Going to watch a movie in the theater is one of my favorite pastimes, but sometimes it’s just not worth it.
Seeing “The New Mutants,” the latest and final entry in the X-Men series of films which started at Fox and now ends at Marvel, is one of them. The film, written and directed by Josh Boone, isn’t horrible, but it’s not entertaining enough to be the movie that brings you back to theaters during a global pandemic.
The film is based on the first spinoff comic-book series from Marvel’s X-Men in 1980s, and in many ways, it’s a fairly faithful adaption of the popular “Demon Bear” storyline, that featured the innovative, evocative, and surrealistic art of Bill Sienkiewicz and story by Chris Claremont, whose collaboration made the story stand out among comics of its day.
It’s not a straight adaptation as Boone adds a layer of mystery to the story that was not in the comics, but it also feels very reminiscent of the plot of “A Nightmare on Elm Street 3: Dream Warriors.” Boone just replaces Freddie with the Demon Bear monster from the comics and then casts the New Mutants as the ones being stalked by the nightmarish character, while being restrained in a mental hospital-type setting,
I don’t mind derivative entertainment when executed well, but unfortunately “The New Mutants” plays blandly, which is a sin for any movie based on comic-book characters set in a horrific world like the one Boone attempts to craft in the movie.
As a comic-book fan who read the New Mutants from the comics inception in 1982 throughout that decade, it’s entertaining to see some of the characters on the big screen, but that’s about the only kick I got out of sitting through this lukewarm, hodgepodge of a film. It’s now easy to understand why the movie has been delayed since 2017.
It would fit well into the category of movie that often goes straight to a streaming channel, which is where I’d suggest you watch this film in a few months if you must see it. I personally feel a bit foolish having this movie be the one that got me back into theaters for the first time since March.
It certainly wasn’t entertaining enough to risk catching the corona virus over, although I felt relatively safe with the measures the theater took along with wearing my M95 respirator mask.
If you haven’t been to theaters since March or before, I wouldn’t suggest that “The New Mutants” be the movie that brings you back, even if you are huge fan of the comic-book characters or the X-Men series of films. The movie is mediocre at best.
(PG-13) 1 hr. 38 min.
New In Local Movie Theaters
- The New Mutants – (PG-13) 1 hr. 38 min. (watch trailer)
Playing at: AMC Fiesta Square, Malco Razorback, Malco Rogers Towne, Skylight
- Max Winslow and the House of Secrets – (PG-13) 1 hr. 38 min. (watch trailer)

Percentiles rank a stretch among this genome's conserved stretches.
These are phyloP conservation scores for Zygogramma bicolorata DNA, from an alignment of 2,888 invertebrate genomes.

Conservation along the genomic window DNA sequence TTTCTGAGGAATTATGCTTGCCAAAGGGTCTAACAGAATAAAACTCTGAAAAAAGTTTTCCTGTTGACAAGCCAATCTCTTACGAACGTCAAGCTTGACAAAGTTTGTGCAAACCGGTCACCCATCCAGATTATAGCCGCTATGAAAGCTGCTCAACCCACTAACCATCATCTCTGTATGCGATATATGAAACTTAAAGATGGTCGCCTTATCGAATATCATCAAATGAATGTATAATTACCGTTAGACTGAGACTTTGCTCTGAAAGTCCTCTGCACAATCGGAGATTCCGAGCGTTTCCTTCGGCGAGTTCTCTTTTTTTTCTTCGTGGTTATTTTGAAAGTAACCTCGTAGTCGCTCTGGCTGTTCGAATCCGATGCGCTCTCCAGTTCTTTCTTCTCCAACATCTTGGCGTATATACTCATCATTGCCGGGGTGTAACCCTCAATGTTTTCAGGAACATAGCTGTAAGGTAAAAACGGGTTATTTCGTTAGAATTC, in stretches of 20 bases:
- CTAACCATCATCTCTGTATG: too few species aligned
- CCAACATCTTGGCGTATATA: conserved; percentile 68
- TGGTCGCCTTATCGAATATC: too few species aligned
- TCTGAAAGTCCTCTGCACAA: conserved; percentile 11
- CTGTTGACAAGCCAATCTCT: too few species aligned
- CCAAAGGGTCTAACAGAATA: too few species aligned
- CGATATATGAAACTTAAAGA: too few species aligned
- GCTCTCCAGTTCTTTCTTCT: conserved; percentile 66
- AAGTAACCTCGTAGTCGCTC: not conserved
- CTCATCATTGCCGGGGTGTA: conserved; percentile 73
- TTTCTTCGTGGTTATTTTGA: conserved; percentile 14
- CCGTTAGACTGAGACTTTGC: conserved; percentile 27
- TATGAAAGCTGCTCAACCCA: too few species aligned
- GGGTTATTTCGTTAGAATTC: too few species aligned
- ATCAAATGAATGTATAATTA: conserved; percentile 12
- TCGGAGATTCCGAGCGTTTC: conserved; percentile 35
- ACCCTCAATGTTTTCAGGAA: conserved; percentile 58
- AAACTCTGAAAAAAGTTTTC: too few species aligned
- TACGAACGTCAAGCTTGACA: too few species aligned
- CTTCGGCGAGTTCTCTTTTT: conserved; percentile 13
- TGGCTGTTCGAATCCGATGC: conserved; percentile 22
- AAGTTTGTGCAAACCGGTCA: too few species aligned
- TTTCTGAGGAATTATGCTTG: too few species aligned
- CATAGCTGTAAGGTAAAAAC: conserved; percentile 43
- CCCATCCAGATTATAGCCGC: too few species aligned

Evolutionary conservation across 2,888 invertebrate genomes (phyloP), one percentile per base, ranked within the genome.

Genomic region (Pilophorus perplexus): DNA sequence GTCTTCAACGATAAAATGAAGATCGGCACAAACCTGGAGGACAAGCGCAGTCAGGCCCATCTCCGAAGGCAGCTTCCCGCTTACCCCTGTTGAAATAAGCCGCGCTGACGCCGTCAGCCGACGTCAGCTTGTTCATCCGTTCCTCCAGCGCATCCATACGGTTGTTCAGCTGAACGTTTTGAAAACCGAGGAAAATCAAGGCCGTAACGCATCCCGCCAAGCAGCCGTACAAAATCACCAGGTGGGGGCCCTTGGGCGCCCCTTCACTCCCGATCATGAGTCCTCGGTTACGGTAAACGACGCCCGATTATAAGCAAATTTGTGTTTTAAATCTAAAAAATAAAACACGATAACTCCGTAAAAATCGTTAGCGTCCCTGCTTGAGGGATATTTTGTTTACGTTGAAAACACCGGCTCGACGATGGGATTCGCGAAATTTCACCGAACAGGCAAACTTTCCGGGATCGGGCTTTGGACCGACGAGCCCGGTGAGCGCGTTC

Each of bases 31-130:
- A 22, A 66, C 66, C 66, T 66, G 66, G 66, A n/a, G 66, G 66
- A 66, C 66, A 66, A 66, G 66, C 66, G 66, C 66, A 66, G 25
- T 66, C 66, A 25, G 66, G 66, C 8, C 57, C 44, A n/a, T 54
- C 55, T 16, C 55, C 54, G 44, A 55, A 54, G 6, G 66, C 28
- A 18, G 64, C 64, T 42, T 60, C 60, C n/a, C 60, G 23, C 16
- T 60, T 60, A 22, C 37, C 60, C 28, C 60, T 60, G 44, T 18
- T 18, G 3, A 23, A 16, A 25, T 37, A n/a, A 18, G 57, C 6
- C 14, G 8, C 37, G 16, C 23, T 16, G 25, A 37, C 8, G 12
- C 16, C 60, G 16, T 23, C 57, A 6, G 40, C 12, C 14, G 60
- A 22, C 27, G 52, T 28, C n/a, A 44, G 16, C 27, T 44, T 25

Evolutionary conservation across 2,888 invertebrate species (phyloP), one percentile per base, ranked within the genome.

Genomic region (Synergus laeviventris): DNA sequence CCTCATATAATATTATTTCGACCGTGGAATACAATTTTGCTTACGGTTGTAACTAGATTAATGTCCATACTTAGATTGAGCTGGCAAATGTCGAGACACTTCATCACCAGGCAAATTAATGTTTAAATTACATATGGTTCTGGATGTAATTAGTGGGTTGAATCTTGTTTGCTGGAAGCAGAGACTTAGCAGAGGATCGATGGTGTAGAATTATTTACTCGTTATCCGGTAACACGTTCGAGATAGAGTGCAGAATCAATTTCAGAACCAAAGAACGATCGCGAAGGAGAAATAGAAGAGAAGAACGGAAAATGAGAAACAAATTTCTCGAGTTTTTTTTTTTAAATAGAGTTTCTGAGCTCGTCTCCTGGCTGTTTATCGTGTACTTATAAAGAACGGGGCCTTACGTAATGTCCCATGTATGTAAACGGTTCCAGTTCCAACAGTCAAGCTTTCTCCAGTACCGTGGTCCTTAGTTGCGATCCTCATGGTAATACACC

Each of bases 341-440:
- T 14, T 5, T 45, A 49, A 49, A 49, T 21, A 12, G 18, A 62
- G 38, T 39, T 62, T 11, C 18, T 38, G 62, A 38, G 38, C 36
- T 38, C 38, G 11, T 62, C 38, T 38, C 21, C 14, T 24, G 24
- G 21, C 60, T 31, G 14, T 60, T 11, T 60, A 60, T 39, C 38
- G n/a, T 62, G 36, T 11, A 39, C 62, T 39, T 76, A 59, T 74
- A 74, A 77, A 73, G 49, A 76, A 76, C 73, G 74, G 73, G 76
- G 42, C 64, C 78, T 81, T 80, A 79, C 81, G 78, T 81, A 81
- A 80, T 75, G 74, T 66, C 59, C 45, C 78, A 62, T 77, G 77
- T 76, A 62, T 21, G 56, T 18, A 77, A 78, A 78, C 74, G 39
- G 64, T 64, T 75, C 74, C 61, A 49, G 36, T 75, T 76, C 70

Playing at: Skylight
- Bill & Ted Face the Music – (PG-13) 1 hr. 18 min (watch trailer)
Playing at: Skylight
- Mean Girls – (PG-13) 1 hr. 37 min. (watch trailer)
Playing: Aug. 28-30
- Clueless – (PG-13) 1 hr. 40 min. (watch trailer)
Playing: Aug. 28-30
112 Drive In
Classic Corner – A Nightmare on Elm Street
New Line Cinema
Anyone who sees “The New Mutants” will be reminded of “A Nightmare on Elm Street 3: Dream Warriors,” if they have seen the schlocky 1987 film. I’ll let you decide if “The New Mutants” director Josh Boone crafted a successful homage or just ripped off the earlier film.
While I have enjoyed the classic horror or monster films of Universal and Hammer studios since grade school, slasher films have never been my favorite brand of horror. Growing up as a teen in the 1980s, I’ve seen most of the key slasher movies, or at least the first entry in most of the key slasher franchises. How could I have avoided them? But they aren’t exactly my cup of tea. Give me a werewolf, vampire or Frankenstein’s monster over any of the slasher anti-heroes any nightmare of the week.
However, it’s hard not to appreciate the Nightmare franchise because of Freddie Krueger. He’s as scary and funny as any bogeyman who has ever haunted the silver screen. Director Wes Craven’s 1984 original was a shot in the arm to the slasher film craze fueled by director John Carpenter’s 1978 classic “Halloween” and lesser films like “Friday the 13th” among a host of others.
Craven’s surrealist and brutal take on the slasher film energized the genre, and no doubt Freddy’s caustic humor and personality were the key to the franchise’s success and popularity. It was the role of a lifetime for veteran performer Robert England, who found a way to make Freddy likable even though his goal was to slice and dice his way through your nightmares with his razor-blade tipped fingers.
While I’ve seen most of the original entries in all the key slasher film franchises, I really don’t care much for the sub-genre of horror, but I have to admit that Freddy is a fine horror character. He injected an energy into the slasher genre that was missing with his frightening and funny disposition. Freddy is a wickedly funny and brutal character that lifts the series above the slasher norm.